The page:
How to Read a Book Summary


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Originally published at: https://blog.12min.com/how-to-read-a-book-summary/


MicroSummary: Have you read a whole book and then realized you didn’t understand anything? A lot of people have gone through this too! And most of the time, we blame the author, do not we? But the reality is that often, we do not know how to read correctly!

The Classic Guide to Intelligent Reading

In the age of movies and VR, reading is in danger of becoming an outdated habit. But, if you’re anything like us – and since you’re here, we suppose you are – reading is essential to you as eating.

In other words, not a day goes by without you reading a page or two. (A summary like this, perhaps?)

Interestingly enough, today we’ve digested for you a book whose topic is exactly that – reading. So, it may be best if you read this summary twice. The first time to learn how to read it, and the second time to use the acquired technique.

Trust us – you only think you know how to read.

Because, as “How to Read a Book” so eloquently shows – there’s reading and reading.

Who Should Read “How to Read a Book”? And Why?

How to Read a Book” was first published in the beginning of 1940. To the amazement and delight of its then sole author, respected American philosopher Mortimer J. Adler, it quickly became a bestseller.

Thirty-two years later, Mortimer J. Adler used the help of Charles Van Doren to revise and update the original edition. This is the edition we’re summarizing here and the one we’re recommending.

The gist of the book (how to read) is the same, but, so many things are rewritten and added that you could easily treat the 1972 edition as a completely new book with the same title.

And the title says it all:

“How to Read a Book” is a book about those who would like to learn how to read a book. It is a 440-page long guidebook for personal growth. It’s much like a video game cheat code: read it, learn how to read, and read everything else better.

Anyone who wants to achieve personal excellence is advised to read “How to Read a Book”.

About Mortimer J. Adler and Charles Van Doren

Mortimer Jerome Adler (1902 – 2011) was a renowned American philosopher and educator.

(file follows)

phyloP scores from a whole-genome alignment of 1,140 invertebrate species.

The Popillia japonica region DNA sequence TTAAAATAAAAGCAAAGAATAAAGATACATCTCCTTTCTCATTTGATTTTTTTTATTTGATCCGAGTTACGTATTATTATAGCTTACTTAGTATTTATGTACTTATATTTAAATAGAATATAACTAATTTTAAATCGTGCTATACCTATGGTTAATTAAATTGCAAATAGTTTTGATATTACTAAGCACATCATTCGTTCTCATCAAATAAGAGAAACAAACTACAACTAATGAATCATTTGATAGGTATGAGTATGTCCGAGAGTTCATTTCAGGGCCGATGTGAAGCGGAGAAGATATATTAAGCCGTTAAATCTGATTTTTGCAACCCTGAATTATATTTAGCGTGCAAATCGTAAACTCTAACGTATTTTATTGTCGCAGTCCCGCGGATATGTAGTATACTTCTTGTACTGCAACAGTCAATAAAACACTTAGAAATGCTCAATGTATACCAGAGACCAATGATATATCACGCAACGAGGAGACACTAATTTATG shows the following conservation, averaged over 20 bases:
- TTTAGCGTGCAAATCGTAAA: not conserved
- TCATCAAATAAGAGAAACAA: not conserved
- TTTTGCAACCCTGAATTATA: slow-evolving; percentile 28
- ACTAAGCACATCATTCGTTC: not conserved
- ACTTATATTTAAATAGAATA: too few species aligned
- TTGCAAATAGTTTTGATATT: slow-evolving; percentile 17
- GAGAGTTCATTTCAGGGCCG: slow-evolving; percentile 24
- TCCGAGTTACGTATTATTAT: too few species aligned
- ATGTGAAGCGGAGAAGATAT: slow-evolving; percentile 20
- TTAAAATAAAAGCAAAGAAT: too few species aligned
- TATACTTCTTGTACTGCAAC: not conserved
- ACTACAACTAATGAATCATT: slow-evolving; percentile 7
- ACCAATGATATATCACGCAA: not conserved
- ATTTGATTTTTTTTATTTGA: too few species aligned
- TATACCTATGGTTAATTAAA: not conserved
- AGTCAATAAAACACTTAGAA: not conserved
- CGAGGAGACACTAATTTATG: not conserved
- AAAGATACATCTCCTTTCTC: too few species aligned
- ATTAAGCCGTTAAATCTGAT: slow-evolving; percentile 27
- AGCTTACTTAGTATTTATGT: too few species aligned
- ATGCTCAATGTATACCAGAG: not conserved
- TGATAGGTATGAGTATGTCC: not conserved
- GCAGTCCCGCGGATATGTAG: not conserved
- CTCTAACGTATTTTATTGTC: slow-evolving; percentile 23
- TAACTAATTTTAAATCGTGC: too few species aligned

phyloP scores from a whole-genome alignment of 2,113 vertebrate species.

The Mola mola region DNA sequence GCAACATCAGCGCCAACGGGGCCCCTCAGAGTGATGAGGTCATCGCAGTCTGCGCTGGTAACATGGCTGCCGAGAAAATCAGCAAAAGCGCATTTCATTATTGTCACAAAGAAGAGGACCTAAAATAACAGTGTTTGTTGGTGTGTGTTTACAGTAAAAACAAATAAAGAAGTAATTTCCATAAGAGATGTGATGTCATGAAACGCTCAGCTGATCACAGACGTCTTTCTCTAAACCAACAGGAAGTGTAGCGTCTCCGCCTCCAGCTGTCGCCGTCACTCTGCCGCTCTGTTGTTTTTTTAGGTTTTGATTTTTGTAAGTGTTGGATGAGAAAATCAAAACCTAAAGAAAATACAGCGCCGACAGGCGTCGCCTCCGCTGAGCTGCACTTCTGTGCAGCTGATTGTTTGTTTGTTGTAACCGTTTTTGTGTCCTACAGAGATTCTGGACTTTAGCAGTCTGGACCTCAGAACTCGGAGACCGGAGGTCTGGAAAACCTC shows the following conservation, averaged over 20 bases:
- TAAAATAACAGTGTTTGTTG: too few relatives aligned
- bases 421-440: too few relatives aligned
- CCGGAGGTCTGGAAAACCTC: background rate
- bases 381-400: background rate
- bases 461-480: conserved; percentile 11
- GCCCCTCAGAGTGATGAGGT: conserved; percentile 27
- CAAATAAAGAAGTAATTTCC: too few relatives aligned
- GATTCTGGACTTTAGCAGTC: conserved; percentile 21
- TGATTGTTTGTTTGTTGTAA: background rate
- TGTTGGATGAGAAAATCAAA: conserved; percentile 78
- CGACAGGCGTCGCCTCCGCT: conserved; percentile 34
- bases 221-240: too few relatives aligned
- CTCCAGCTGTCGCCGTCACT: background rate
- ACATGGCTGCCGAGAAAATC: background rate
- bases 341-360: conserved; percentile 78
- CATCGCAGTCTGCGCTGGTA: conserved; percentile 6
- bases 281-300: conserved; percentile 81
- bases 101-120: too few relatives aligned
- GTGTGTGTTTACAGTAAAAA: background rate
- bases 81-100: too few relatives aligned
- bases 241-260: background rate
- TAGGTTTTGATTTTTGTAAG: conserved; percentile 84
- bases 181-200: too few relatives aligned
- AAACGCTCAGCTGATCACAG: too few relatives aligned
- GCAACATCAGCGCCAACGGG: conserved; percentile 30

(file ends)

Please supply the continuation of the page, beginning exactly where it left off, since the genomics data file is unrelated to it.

A long-time professor at Columbia University, he is best known for editing Encyclopedia Britannica’s 54-volume set “Great Books of the Western World”.

Charles Van Doren (1926) is an American academic and writer, editor of “Encyclopedia Britannica”, author of “A History of Knowledge” (1991).

He became infamous due to his involvement in the 1950s quiz show scandals.

"How to Read a Book Summary"

The original subtitle of “How to Read a Book”, “The Art of Getting a Liberal Education”, says a lot about its objective. Its basic premise is that the education system teaches students to read only at a ninth-grade level. The great books, however, must be read at a higher level.

Put two and two together and you get to the bottom of the problem:

Even though you’ve read some of these great books, you’ve never really understood them. That is to say – they did nothing for you.

They’ve just passed through you. They are not part of your character. Merely reading Tolstoy is one thing, but acting as if you’ve really read Tolstoy is another.

Increasing Your Knowledge Through Reading

When you read a book, two things can happen: either you understand everything perfectly, or you understand enough to know you have not understood at all.

Reading is an exercise to increase your knowledge. And to achieve this goal, two conditions are required.

The first is that there is an initial inequality in the understanding: the author and the reader must have different ideas and knowledge. After this, the reader must overcome this difference and understand the text.